The “tenderpreneur economy”, it says, to the surprise of precisely nobody who has been paying attention, has benefitted “an exceedingly narrow few at the expense of the rest of society”. It should be scrapped for state-owned enterprises, the report says. 

As for cadre deployment, the report is much more unequivocal, if that’s possible. 

“The deeper causes of the crisis can be traced to political gridlock, ideological choices, overburdening through preferential procurement rules, and political patronage,” it says. 

“Building up and protecting capacity entails moving away from cadre deployment and replacing this with a different organising principle. An example would be broader civil service reform that changes the appointment of civil servants especially for more technical positions into a more merit-based system rather than one that is overly influenced by politics.” 

Good enough, but in the meantime, what happens to all the ANC’s incompetent and destructive deployees? To this much more intractable issue, the report doesn’t have immediate answers, presumably because those answers would be even more unpalatable than the criticism placed on record already. 

What is interesting is how the report links together the fiscal crisis with the gradual and creeping problem of state collapse. They are of course interwoven, but it’s refreshing to have someone demonstrate how closely linked the two are.   

So, what will the government do? Will it take the report to heart and change its approach? Will we see a new dawn? My guess is absolutely not, but one lives in the flickering hope of being surprised. DM 

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Comments - Please in order to comment.

  • Pet Bug says:

    Thanks for providing a link to the report.

  • Jack Russell says:

    No comment other than to wonder if the anc will ever be hauled before the UN for crimes against humanity? Otherwise you and the report said it all.

  • Jay Kingfisher says:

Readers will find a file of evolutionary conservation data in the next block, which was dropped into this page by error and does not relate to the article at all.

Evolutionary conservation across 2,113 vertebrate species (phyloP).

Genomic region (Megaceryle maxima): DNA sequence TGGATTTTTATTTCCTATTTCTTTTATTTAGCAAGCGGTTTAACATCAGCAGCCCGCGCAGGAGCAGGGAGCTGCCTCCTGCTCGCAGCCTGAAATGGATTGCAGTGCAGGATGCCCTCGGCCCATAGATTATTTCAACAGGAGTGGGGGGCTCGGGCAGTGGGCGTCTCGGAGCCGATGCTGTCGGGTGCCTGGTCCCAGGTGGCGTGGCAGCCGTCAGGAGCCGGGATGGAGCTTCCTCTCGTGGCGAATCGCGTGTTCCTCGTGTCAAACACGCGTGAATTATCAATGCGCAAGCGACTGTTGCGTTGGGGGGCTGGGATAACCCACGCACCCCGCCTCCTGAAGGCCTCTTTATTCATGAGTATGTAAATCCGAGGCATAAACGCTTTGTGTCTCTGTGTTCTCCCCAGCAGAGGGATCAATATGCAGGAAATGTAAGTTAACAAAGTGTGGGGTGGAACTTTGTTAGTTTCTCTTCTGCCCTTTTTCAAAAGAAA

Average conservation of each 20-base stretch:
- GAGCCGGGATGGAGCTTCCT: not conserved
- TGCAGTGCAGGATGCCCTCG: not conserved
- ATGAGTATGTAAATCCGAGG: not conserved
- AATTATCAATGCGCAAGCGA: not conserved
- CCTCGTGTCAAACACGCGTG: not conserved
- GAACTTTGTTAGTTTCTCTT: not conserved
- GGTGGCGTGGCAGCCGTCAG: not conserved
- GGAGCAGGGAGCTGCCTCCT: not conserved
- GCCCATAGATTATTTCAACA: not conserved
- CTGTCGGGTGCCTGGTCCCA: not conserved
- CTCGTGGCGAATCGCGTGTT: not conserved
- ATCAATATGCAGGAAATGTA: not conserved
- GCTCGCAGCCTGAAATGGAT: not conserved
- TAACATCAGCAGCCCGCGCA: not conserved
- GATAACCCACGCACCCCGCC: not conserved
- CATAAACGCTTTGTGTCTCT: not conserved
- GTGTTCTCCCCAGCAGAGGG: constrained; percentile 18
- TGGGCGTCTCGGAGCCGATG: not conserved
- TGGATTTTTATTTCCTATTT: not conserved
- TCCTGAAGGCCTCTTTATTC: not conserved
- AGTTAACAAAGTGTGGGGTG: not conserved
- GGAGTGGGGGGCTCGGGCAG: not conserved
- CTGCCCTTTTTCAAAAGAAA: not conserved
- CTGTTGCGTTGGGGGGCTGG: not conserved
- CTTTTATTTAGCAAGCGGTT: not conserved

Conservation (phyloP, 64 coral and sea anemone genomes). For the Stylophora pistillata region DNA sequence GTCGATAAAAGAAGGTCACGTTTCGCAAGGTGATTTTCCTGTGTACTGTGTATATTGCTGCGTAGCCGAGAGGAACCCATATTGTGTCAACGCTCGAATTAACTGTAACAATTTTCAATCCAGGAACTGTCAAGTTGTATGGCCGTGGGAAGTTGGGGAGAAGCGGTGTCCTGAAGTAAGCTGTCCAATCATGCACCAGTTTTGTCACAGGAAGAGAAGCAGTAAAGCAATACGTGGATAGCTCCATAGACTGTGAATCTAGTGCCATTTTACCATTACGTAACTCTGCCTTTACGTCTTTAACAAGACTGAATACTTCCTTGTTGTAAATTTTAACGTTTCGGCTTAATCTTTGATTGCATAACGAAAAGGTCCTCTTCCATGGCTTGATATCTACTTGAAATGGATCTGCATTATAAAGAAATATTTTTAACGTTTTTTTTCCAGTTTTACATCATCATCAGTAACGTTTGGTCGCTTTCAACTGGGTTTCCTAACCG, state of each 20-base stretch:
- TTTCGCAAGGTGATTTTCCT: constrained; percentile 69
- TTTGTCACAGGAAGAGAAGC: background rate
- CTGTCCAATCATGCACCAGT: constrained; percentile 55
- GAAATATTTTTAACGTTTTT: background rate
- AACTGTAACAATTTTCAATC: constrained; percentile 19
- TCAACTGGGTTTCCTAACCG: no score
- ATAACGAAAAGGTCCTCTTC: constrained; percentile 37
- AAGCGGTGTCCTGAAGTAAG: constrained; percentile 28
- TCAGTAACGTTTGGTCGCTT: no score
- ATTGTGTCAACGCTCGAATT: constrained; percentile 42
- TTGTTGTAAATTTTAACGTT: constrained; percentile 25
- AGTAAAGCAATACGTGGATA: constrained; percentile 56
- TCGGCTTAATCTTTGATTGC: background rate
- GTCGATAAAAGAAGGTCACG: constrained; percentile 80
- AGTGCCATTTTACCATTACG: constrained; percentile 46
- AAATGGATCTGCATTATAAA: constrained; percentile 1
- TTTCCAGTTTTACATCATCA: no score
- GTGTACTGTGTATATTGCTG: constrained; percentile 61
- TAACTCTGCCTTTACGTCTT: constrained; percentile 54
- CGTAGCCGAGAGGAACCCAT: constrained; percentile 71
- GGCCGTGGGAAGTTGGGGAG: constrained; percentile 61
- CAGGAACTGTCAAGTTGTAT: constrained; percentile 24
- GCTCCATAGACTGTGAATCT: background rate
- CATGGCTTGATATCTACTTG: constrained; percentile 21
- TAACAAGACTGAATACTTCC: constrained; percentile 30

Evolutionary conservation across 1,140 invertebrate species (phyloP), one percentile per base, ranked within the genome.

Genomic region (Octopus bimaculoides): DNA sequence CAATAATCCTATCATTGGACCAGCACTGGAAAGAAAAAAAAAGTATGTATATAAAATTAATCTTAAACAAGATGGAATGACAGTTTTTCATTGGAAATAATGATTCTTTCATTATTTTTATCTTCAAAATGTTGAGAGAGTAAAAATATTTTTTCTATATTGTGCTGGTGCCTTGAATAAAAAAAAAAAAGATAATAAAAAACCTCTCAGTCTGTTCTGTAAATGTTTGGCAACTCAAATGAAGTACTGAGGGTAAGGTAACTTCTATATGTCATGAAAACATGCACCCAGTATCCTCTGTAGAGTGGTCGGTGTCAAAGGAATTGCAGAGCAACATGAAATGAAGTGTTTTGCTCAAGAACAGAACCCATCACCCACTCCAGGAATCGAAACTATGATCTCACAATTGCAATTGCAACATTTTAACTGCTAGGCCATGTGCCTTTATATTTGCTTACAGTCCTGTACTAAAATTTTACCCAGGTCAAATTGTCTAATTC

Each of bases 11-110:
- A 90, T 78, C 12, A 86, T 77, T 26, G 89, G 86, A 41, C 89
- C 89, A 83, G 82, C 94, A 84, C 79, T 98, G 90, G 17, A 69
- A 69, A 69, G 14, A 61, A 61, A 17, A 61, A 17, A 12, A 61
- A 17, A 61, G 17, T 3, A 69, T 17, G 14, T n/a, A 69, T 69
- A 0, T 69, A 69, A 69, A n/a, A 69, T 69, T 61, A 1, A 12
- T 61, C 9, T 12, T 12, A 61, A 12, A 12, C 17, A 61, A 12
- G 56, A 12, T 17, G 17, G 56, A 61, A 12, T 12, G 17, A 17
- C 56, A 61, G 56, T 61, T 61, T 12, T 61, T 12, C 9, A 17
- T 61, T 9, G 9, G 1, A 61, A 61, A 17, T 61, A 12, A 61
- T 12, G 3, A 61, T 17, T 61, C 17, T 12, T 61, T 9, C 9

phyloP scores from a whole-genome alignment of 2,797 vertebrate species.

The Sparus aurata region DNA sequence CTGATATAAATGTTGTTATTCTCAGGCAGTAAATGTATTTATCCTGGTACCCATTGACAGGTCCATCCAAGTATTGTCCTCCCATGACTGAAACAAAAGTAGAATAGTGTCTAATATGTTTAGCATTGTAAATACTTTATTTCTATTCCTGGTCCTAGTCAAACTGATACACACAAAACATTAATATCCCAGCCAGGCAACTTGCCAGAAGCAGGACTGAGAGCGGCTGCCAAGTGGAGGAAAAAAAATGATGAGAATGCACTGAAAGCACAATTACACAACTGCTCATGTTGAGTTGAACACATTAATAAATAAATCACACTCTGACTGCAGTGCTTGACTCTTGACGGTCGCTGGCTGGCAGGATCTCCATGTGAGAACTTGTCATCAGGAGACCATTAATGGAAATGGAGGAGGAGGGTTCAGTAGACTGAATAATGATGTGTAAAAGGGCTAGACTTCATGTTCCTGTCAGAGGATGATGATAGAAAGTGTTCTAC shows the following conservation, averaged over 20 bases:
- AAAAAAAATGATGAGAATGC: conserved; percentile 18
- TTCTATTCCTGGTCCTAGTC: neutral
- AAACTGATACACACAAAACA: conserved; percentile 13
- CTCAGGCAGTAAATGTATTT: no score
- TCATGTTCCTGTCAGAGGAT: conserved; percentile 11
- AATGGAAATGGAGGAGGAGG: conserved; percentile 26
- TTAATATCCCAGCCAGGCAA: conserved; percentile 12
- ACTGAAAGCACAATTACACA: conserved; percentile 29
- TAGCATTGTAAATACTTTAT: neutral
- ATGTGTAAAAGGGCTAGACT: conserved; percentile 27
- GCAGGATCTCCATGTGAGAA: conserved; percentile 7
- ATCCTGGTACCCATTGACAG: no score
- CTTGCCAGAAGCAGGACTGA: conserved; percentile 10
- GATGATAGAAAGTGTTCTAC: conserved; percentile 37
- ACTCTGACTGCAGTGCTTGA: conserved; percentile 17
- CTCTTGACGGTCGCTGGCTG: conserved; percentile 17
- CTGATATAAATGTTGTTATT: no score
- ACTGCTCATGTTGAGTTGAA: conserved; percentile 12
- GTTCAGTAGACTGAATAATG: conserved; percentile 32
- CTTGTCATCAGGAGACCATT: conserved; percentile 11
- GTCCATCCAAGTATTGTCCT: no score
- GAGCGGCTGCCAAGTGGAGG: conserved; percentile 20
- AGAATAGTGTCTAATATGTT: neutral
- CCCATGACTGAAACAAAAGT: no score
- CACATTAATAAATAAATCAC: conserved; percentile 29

ANC needs to spend at least a decade or more in opposition to reinvent its moral compass. I fear that as the state continues to fail and hardship and conflict grows, the masses turn towards more authoritarian and radical politicians. In SA that means Julius who is a textbook narcissist and will hasten our decent to Zimbabwe 2.0. Tough times ahead indeed!

  • virginia crawford says:

    Some suggestions for the thieving and incompetent “deployees”: a lifestyle audit for them and their immediate family members, including offshore assets and put on an international watch list to ensure they cannot relocate. A decoupling of the SACP, COSATU and the ANC would be useful. See how many SACP members land in parliament then – not many is my guess and we’d finally be rid of some of the worst ministers! If only.

  • Yvonne Riester says:

    I doubt ANC politicians even read the report. They appear functionally illiterate and most probably cannot read for meaning.

  • Stef Viljoen Viljoen says:

    I have been wondering for quite a while if somebody was doing a study of the similarities and differences between Zimbabwe and South Africa and their respective trajectories after becoming free. It would be an interesting exercise. It would however do little to influence what is happening here and now. Just as this report, that show what and why things need to change, will have an impact on politicians.

  • Martin Smith says:

    Isn’t it just more ‘neo-colonialism’ from ‘White Monopoly Capital’ seeking to get its greedy fingers on South Africa’s state assets?